I’m being more selective in my reading these days since I’m not so interested anymore in the minutia of the everyday happenings concerning industrial civilization’s decline. Certainly if the planetary tipping points continue to be breached by an economy dependent on infinite growth, then all these social issues everyone frets about will be meaningless anyway.
I read a very good article on urban decay by the Rogue Columnist this evening called ‘Growthgasm!‘ which reminded me of a very recent trip to one of my old stomping grounds in Phoenix, the Metrocenter Mall. Not too long ago when I was a teenager this was quite a popular hang-out, filled with thousands of shoppers on any given day. Today it has become a veritable ghost town. On my visit I saw no more than a few dozen customers within this expansive mall. Many of the shops are now vacant and locked-up. As you can see from the pictures below that I took, the empty building casts an eerie feeling of abandonment and lifelessness. The few tenants that remain are desperate to attract customers and some have posted employees outside their doors to try to make a hard sale and entice passersby to come in.
If you are a reader of this blog, then you’ll know I’m not a fan of the mass consumerism that was spawned after World War II, but in my younger days I was a reluctant participant growing up in that environment. Since the bursting of America’s last big bubble, the suburban utopia that this nation built for itself through the Great Ponzi Scheme of Sprawl is decaying. Those who can flee, the affluent who have managed to hold on to their economic well-being, are moving to newer ‘exurbs’ to be with others in their social status and to insulate themselves from the spreading poverty:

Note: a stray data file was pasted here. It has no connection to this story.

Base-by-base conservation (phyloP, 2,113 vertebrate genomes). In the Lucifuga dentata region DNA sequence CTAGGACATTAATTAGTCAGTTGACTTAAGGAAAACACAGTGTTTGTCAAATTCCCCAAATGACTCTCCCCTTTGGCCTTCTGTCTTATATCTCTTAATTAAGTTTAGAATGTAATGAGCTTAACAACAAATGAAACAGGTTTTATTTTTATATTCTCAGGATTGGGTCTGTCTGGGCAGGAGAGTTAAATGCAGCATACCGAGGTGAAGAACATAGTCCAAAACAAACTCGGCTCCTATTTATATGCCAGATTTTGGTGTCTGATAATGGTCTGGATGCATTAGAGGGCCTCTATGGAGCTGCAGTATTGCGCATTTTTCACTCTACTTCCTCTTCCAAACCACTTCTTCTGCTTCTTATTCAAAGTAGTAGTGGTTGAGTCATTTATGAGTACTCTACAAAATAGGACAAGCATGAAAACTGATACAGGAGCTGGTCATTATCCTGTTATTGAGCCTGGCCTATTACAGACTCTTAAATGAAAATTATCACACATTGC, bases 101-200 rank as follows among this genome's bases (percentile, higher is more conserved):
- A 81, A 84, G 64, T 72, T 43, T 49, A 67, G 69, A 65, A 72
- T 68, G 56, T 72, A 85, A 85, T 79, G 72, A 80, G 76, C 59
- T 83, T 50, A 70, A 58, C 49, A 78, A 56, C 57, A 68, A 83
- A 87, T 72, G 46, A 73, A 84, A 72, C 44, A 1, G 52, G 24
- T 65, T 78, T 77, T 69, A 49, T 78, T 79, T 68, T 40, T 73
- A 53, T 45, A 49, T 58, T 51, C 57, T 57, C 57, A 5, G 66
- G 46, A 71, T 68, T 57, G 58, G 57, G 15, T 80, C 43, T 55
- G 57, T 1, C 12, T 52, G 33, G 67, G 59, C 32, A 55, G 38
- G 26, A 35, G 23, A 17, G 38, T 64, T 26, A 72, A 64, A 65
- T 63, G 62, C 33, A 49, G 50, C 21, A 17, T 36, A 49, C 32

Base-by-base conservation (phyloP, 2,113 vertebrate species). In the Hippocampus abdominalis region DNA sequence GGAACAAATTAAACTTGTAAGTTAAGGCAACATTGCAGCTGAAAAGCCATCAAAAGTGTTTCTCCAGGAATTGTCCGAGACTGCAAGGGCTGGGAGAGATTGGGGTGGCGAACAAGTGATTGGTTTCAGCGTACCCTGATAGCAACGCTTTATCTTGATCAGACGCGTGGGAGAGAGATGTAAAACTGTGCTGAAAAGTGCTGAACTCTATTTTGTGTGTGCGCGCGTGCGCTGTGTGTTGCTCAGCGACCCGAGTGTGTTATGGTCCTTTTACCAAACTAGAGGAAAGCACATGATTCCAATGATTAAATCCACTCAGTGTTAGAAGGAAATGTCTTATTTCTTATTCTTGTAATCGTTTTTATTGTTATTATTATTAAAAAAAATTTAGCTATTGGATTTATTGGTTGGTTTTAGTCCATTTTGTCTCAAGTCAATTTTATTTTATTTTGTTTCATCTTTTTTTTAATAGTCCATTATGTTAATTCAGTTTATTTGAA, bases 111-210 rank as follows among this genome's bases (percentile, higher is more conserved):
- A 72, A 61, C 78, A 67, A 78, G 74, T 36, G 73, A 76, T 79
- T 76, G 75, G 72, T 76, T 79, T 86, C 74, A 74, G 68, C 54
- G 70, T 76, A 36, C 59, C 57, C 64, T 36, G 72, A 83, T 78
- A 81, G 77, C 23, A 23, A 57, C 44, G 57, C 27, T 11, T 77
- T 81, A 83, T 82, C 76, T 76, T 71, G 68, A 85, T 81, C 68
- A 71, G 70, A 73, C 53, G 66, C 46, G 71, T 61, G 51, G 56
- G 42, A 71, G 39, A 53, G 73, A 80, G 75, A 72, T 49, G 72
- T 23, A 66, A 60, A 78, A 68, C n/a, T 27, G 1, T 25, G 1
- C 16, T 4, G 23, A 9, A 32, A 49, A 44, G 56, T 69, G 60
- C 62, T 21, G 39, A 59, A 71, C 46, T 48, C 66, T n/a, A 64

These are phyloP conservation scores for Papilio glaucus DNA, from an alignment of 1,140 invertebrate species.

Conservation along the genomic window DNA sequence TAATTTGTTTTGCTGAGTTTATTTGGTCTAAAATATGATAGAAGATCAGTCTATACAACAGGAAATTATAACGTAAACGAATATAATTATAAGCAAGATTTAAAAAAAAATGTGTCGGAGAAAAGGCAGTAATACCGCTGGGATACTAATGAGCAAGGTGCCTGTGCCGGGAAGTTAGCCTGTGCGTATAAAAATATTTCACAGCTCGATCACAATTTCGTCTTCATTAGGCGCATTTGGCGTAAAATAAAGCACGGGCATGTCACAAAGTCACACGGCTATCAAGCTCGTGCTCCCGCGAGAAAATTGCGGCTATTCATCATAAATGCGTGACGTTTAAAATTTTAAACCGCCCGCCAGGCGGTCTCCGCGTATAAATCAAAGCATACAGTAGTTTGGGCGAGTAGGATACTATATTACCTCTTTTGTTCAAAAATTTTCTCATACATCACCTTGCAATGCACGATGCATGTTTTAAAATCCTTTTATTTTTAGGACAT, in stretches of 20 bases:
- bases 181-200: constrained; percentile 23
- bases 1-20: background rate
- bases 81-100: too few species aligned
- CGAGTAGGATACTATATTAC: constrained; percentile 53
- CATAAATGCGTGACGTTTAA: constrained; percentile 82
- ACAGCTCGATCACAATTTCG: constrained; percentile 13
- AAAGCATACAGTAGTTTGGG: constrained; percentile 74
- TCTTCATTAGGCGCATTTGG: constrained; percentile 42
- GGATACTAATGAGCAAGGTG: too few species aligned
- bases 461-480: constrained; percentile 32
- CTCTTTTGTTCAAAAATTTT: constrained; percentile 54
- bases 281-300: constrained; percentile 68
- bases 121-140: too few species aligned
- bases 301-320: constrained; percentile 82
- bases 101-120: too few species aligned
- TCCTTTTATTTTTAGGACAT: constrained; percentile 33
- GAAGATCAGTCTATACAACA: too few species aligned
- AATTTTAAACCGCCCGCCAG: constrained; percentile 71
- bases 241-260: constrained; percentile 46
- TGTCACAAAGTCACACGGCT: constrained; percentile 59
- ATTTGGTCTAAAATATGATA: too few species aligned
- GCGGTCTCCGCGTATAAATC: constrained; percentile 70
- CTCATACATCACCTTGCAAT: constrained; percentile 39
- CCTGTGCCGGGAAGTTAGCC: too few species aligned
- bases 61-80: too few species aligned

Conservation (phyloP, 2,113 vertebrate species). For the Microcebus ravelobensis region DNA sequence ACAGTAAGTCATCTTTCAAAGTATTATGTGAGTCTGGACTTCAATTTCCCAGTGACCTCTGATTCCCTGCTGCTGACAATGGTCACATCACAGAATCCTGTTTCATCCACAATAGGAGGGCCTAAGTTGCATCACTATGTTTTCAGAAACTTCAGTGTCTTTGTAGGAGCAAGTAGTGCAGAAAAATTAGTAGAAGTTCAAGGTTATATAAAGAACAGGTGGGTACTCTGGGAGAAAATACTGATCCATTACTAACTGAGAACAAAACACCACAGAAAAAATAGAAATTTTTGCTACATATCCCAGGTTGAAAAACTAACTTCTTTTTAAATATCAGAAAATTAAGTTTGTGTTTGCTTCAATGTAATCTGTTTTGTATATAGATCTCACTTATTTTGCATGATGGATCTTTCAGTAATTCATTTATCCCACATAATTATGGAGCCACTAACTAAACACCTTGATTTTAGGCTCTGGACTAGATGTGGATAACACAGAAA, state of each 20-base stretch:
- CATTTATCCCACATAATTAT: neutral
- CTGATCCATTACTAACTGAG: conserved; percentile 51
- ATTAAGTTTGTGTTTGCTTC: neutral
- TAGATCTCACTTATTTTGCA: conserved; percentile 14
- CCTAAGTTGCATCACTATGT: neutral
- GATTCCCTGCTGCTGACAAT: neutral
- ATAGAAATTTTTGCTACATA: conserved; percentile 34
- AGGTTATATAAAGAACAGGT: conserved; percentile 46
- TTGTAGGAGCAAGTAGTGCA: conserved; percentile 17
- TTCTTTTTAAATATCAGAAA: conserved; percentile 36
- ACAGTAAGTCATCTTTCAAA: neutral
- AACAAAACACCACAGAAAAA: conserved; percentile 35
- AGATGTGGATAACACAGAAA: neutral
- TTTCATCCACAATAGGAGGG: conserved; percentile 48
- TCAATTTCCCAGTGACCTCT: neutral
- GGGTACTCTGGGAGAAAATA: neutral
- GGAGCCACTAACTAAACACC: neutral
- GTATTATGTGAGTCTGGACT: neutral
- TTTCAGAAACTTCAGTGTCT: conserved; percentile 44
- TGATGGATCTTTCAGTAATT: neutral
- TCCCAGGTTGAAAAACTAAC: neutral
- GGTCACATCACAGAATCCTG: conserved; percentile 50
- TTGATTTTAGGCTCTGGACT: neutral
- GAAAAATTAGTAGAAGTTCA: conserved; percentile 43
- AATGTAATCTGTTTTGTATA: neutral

…suburbs facing the highest burdens of the new poverty will be least able to meet them because of the economic recession and the spatial retreat of the better off. Just as many white Americans fled the cities for the suburbs in the 1960s, leaving the cities behind with declining tax revenues and fewer job opportunities, there is new cycle of exodus of the well-to-do from inner-ring metropolitan suburbs. As the better-off retreat, the provision of amenities and essentials from parks to schools to garbage pickup, heavily funded by property taxes, are bound to flounder for those left-behind.
One recent study conducted by Sean Reardon and Kendra Bischoff of Stanford University documented the spatial sorting by income that is going on, with the wealthy flocking together in new exurbs as well as gentrifying pockets of urban centers. In 1970 — the high-water mark of a more homogeneous suburban America — only 15 percent of families in metropolitan areas lived in socio-economically segregated neighborhoods categorized as affluent or poor. In 2007, that figure was 31.7 percent.
The replacement of America’s middle-class suburbs, however flawed, by wealthier exurbs and secondhand suburban remnants is a leading symptom of America’s 21st-century reinvention as a society of stark class divisions, spatial segregation and inherited social status…
So will the suburbs of a country whose transportation and infrastructure was built on cheap oil become the favelas of the first world? It certainly seems inevitable in a world where class lines are growing deeper, high unemployment is intractable, and the age of cheap fossil fuels has drawn to a close.